'/>"/>

Contact: Jordan Reese
jreese@upenn.edu
215-573-6604
University of Pennsylvania
Source:Eurekalert

Related biology technology :

1. GlaxoSmithKline Recognizes University of Michigans Dr. Daniel F. Hayes as the First Recipient of the Gianni Bonadonna Breast Cancer Award
2. BioMarin Licenses Technology From Leading Cystic Fibrosis Research Laboratory at the University of California, San Francisco
3. Microchip Biotechnologies, Inc. Secures Exclusive License to Use New University of Alberta Technology for Developing Microfluidic Devices
4. Alliance for Medical Devices, Instrumentation and Diagnostics formed between Fraunhofer Center for Manufacturing Innovation and Boston University
5. The University of Nottingham in the British Midlands Announces Development of Possible Hepatitis C Vaccine
6. University of Leicester scientists discover technique to help friendly bacteria
7. MichBio Announces Student Career Day at Michigan State University
8. Dr. Thomas Van Dyke Renowned Boston University Professor Joins Imagenetixs Medical Advisory Board
9. University HealthSystem Consortium Chooses SciQuest to Optimize Medical Research Procurement
10. Helix Biopharma announces addition of University of Arizona professor Kenneth Hatch as new medical advisor
11. McGill University Purchases GenVaults Personal Archive System to Manage Rare Cancer Samples
Post Your Comments:
*Name:
*Comment:
*Email:
(Date:9/20/2017)... (PRWEB) , ... September 20, ... ... (IPS), a leading global provider of engineering, architecture, project controls, construction management, ... prefabricated cleanrooms, today announced the unveiling of the iCON™ brand which represents ...
(Date:9/20/2017)... , ... September 20, 2017 ... ... published findings of a study examining the effects of exoskeleton-assisted walking on ... cord injury (SCI). The article, "Neuromechanical adaptations during a robotic powered exoskeleton ...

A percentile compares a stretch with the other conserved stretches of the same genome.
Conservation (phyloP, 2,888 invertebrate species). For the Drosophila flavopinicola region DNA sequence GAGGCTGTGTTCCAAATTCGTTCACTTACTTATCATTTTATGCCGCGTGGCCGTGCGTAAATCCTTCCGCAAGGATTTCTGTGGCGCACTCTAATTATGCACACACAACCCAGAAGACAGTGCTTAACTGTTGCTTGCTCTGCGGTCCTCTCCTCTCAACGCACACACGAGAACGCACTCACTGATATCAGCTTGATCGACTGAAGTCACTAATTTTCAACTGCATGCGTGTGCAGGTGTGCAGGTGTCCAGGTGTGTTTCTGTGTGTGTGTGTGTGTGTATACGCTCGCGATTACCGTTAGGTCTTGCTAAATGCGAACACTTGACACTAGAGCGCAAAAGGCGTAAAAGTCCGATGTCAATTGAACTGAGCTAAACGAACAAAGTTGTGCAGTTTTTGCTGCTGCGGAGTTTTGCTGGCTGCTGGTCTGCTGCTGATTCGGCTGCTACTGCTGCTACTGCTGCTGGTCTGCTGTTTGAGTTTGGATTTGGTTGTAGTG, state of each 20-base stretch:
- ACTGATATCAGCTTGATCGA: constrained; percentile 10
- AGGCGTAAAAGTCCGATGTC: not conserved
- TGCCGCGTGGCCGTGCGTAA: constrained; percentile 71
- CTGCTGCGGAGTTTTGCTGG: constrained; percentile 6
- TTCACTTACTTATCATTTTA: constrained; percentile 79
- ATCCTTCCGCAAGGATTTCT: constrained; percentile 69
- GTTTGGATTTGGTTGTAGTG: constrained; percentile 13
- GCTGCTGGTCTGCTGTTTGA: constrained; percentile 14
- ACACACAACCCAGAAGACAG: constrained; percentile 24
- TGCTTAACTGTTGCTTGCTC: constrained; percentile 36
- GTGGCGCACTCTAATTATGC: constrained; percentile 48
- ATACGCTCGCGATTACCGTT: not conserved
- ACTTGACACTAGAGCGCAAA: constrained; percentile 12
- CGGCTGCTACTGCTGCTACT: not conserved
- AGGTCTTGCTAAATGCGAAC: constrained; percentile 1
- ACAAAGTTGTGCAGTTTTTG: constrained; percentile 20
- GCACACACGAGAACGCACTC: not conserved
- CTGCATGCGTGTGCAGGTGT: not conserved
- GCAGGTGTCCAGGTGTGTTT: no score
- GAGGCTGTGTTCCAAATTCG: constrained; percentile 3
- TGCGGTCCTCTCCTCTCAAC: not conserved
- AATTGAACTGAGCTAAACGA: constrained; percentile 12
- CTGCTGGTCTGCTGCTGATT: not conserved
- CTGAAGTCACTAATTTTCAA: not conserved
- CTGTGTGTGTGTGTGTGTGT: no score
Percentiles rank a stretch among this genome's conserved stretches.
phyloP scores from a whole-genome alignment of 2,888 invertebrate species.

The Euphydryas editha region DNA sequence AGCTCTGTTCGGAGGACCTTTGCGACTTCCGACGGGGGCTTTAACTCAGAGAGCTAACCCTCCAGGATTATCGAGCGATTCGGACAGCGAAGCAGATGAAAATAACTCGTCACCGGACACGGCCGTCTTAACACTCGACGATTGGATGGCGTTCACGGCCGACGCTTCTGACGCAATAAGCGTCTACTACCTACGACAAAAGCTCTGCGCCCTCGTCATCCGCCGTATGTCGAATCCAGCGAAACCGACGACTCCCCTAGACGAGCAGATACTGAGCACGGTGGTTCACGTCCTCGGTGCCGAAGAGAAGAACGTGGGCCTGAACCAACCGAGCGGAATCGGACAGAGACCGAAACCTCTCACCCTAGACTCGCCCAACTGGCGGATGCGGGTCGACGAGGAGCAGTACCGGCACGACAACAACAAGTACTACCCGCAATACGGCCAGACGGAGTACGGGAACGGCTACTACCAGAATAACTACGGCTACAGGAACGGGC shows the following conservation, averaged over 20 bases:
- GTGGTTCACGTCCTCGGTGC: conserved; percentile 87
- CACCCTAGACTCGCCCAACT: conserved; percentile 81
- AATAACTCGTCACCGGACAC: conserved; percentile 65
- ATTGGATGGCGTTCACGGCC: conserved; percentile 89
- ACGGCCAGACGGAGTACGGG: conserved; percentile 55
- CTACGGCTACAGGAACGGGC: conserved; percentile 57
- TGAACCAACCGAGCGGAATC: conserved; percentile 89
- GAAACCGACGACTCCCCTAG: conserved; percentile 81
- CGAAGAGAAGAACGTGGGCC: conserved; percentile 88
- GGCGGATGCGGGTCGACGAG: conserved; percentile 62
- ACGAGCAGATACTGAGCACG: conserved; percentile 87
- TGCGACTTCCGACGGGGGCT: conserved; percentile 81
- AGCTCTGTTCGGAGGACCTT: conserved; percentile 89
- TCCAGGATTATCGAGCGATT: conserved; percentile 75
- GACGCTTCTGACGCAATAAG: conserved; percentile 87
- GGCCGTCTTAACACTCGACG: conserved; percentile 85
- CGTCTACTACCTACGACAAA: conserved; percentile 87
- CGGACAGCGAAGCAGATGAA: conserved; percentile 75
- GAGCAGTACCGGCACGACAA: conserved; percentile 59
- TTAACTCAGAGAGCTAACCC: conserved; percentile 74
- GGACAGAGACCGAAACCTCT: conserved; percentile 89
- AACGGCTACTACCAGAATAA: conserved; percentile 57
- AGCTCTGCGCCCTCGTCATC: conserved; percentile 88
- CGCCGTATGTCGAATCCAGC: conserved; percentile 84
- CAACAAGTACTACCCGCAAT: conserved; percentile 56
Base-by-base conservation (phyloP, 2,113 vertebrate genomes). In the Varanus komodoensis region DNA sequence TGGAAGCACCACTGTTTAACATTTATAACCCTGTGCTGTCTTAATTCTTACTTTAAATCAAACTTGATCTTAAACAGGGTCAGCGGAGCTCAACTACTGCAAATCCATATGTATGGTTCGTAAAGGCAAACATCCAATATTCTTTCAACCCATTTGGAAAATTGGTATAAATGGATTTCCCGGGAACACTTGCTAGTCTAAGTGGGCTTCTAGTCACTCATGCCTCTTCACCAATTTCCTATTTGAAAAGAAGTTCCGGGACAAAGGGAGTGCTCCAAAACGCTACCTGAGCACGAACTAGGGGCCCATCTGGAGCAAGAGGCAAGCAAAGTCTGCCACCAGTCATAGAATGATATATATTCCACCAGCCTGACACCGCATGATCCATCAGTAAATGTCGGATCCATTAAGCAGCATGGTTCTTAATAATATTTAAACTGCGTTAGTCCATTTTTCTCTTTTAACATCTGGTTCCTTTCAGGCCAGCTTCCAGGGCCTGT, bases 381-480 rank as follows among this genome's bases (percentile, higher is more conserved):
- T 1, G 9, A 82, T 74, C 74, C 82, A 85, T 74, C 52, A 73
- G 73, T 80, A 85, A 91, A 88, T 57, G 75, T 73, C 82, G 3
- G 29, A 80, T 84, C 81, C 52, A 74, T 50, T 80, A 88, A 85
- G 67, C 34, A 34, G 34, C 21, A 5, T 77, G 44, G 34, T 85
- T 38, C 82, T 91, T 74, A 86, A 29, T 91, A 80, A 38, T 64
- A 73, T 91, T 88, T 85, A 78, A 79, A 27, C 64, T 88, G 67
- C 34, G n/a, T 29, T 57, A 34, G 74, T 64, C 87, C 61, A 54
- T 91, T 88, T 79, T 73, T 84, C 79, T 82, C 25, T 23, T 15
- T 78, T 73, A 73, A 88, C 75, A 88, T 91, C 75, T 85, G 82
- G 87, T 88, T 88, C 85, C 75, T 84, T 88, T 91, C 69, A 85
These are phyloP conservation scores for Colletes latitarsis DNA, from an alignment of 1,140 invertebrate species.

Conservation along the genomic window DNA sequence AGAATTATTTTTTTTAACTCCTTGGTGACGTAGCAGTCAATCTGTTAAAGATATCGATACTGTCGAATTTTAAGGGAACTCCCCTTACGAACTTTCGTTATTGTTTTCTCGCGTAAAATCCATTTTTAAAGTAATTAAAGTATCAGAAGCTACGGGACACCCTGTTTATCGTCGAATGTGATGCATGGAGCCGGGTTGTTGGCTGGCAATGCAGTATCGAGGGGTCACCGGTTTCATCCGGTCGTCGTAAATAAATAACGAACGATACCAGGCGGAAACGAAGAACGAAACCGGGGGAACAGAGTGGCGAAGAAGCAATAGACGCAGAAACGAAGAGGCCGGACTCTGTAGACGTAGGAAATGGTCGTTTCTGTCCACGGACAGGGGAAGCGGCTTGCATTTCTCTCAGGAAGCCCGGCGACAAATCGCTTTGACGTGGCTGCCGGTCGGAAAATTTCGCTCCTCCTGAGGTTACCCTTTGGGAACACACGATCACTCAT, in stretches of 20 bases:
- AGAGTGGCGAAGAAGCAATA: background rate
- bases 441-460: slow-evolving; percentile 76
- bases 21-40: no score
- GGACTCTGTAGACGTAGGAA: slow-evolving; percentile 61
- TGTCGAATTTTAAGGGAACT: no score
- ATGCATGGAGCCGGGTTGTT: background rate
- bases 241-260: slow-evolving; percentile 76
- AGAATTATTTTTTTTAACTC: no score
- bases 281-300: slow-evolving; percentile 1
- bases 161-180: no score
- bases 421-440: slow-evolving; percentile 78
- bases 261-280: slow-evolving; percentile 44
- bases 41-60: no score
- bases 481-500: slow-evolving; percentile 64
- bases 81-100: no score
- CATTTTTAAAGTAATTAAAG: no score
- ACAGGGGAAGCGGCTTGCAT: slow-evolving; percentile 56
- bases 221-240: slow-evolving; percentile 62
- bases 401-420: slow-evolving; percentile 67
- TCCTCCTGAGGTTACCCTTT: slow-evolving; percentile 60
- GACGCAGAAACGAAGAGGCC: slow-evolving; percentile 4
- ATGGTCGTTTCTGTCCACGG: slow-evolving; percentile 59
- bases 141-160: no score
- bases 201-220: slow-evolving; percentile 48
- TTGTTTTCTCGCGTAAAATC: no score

(Date:9/20/2017)... ... September 20, 2017 , ... ... molecular manufacturing and other transformative technologies, announced the winners for the 2017 Foresight ... other for Theory in nanotechnology/molecular manufacturing. , Established in 1993 and named in ...
(Date:9/19/2017)... ... 19, 2017 , ... The latest generation of the AutoBlock, ... prep for metals digestion—the addition of acids and reagents. The accessory fits any ... is ideal for any laboratory performing their own unique metals digestion method. ...
Breaking Biology Technology:
(Date:4/4/2017)... NEW YORK , April 4, 2017   ... solutions, today announced that the United States Patent and ... The patent broadly covers the linking of an iris ... the same transaction) and represents the company,s 45 th ... our latest patent is very timely given the multi-modal ...
(Date:3/30/2017)... LOS ANGELES , March 30, 2017  On ... Hack the Genome hackathon at ... This exciting two-day competition will focus on developing health ... experience. Hack the Genome is ... has been tremendous. The world,s largest companies in the ...
(Date:3/30/2017)... 30, 2017 Trends, opportunities and forecast in ... by technology (fingerprint, AFIS, iris recognition, facial recognition, hand ... by end use industry (government and law enforcement, commercial ... banking, and others), and by region ( North ... Asia Pacific , and the Rest of ...
Breaking Biology News(10 mins):